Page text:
Children need to be taught to behave, in the same way that they are taught to read or write, according to the chair of the government's behaviour task force.
Alan Steer, whose task-force report was published this autumn, said that he had little time for zero-tolerance approaches. "If a toddler has a tantrum, you don't say, 'out the door'," he said. "You work with them. Children need to be taught to behave. Do we support them by modelling the behaviour we want? If we fail in that, then the fault is ours."
Sir Alan was speaking at a one-day conference at London university's institute of education, which examined how best to put his taskforce's recommendations into practice. Its report, published in October, outlined ways to improve behaviour in school, including enshrining in law teachers'
right to discipline pupils.
Sue Hackman, director of the secondary strategy, said that every subject teacher had a role to play in teaching pupils to behave. "Behaviour shouldn't be left to the year tutor or the pastoral head. All teachers need to be mindful of it. Behaviour is a rather different matter for a PE teacher, say, than for a science teacher."
Over the coming year, all subjects in the secondary strategy will focus on ways in which teachers can improve behaviour in ways relevant to their specific syllabuses.
Jean Gross, former senior director of the national primary strategy, said:
"If a child can't read, you teach them to read. But if a child can't behave, you punish them. We should be teaching them to behave."
Sir Alan told delegates that the most important method for classroom control is consistency of standards across the school.
If pupils have been sitting in a poorly taught, poorly prepared class, he said, they will not be receptive to the next teacher's lesson, no matter how well planned it is. "We need to provide that level of consistency," he said. "We've got to turn consistency from a boring word into a sexy word."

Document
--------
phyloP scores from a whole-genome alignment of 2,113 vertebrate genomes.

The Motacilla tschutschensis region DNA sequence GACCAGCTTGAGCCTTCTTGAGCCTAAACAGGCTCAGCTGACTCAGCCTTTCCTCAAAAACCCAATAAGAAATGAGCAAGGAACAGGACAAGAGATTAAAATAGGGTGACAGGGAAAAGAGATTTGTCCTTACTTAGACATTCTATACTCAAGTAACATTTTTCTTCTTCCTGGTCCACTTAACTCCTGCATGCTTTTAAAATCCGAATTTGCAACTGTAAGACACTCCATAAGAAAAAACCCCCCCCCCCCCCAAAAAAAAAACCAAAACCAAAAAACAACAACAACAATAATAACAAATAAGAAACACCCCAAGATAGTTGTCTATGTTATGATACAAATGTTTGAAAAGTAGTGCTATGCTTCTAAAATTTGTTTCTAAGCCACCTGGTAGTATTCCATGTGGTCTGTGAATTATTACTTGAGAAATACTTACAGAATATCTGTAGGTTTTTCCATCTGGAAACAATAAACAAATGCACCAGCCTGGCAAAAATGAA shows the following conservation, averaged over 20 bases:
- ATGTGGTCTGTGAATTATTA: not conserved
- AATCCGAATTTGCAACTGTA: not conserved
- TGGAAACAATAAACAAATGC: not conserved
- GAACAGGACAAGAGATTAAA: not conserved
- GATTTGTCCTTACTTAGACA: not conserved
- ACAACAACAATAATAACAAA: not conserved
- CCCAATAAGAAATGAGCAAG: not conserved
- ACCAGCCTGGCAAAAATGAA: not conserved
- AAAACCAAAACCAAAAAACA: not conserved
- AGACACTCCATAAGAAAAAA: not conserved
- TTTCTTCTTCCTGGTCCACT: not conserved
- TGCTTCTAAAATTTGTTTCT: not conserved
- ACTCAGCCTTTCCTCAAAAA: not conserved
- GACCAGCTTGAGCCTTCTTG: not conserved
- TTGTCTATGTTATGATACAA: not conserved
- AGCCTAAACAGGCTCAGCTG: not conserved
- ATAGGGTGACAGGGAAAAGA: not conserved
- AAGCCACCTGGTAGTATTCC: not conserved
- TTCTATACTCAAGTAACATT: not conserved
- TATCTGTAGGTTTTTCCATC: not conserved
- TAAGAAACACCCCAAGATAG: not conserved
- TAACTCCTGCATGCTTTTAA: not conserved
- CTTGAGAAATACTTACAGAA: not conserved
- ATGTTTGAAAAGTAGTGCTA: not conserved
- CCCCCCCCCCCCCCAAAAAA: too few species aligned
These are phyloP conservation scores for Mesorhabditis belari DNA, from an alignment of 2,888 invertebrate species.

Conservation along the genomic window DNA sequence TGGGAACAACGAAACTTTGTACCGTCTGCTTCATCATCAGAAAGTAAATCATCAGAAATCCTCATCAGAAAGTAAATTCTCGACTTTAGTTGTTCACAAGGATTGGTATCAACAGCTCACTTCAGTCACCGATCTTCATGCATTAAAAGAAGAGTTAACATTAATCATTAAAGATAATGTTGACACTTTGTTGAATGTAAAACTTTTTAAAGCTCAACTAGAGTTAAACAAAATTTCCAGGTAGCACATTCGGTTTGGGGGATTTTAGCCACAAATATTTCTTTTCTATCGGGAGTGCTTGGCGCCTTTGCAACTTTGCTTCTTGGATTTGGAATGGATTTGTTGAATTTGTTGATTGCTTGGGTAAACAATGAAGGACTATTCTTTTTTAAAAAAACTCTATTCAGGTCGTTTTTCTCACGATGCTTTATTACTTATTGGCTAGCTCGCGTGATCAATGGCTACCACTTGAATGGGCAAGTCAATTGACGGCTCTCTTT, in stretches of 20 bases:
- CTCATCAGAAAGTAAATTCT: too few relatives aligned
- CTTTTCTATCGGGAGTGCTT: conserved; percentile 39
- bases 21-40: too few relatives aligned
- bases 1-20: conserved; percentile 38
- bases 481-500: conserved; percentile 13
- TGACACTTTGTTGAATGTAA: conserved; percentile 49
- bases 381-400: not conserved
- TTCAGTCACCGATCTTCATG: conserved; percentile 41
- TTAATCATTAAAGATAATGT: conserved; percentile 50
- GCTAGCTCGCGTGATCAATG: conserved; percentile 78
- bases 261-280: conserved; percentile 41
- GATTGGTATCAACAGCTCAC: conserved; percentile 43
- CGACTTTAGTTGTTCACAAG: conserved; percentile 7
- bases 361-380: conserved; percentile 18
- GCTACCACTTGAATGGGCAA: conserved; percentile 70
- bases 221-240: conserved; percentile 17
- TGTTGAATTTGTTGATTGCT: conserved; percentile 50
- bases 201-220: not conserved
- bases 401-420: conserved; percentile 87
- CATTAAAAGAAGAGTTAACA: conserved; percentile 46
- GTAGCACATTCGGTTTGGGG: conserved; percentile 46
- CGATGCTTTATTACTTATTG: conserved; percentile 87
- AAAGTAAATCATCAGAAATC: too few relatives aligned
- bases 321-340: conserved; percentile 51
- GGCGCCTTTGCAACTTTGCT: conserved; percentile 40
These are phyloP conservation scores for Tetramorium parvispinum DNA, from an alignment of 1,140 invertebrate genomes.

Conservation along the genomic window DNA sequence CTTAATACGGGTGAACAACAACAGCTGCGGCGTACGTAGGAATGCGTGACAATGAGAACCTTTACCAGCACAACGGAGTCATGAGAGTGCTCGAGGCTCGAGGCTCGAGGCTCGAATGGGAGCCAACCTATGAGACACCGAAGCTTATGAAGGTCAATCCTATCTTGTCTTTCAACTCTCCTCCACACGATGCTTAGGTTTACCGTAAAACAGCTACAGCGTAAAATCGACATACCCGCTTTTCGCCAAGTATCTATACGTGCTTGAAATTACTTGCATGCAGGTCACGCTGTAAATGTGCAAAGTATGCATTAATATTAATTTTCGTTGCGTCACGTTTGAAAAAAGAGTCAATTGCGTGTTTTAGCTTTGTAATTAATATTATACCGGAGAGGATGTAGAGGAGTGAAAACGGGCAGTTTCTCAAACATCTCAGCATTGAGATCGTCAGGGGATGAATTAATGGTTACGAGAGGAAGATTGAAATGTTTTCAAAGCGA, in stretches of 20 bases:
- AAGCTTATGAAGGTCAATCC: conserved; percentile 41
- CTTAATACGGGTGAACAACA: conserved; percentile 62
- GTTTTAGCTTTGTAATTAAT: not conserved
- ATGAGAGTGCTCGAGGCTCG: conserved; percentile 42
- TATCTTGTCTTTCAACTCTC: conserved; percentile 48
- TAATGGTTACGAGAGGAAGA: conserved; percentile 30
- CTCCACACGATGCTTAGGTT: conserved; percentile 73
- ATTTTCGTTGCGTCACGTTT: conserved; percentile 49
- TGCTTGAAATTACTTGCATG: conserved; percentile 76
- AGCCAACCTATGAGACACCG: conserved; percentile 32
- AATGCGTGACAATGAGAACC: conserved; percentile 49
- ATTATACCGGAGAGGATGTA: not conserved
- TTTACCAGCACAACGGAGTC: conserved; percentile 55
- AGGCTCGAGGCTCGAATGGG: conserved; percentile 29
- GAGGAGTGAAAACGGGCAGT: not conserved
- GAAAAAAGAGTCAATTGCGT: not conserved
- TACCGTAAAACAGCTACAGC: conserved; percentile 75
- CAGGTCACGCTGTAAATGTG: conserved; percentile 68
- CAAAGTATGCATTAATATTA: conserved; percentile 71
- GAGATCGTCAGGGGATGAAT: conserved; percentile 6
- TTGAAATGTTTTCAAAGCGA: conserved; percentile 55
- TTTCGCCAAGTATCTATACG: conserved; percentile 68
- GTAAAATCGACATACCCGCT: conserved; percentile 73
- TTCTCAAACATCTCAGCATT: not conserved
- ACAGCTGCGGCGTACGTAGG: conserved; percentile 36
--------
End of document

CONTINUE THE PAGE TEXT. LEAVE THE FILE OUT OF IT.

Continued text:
Teachers, he said, would benefit from observing and taking ideas from other teachers' lessons, not only in neighbouring schools, but also in their own.
Such small measures, he said, are often overlooked, but can make an important difference in day-to-day classroom behaviour. For example, he recommended enforcing a seating plan at primary and secondary schools.
If teachers allow pupils to mess around for the first 20 minutes of the lesson, while they sort out textbooks and inquire after absent pupils, they will struggle to gain their attention afterwards, he said.
And he suggested that classrooms furthest from the staffroom should be given to the most experienced teachers. He also urged schools to reconsider handing out fixed-term exclusions of more than one week. In many cases, this made it hard for a teacher to reintegrate the pupil after they returned from suspension.
"Behaviour is a complex issue," he said. "There's no bottle saying, 'drink me' or piece of cake saying, 'eat me'. But please do the obvious, and do it regularly."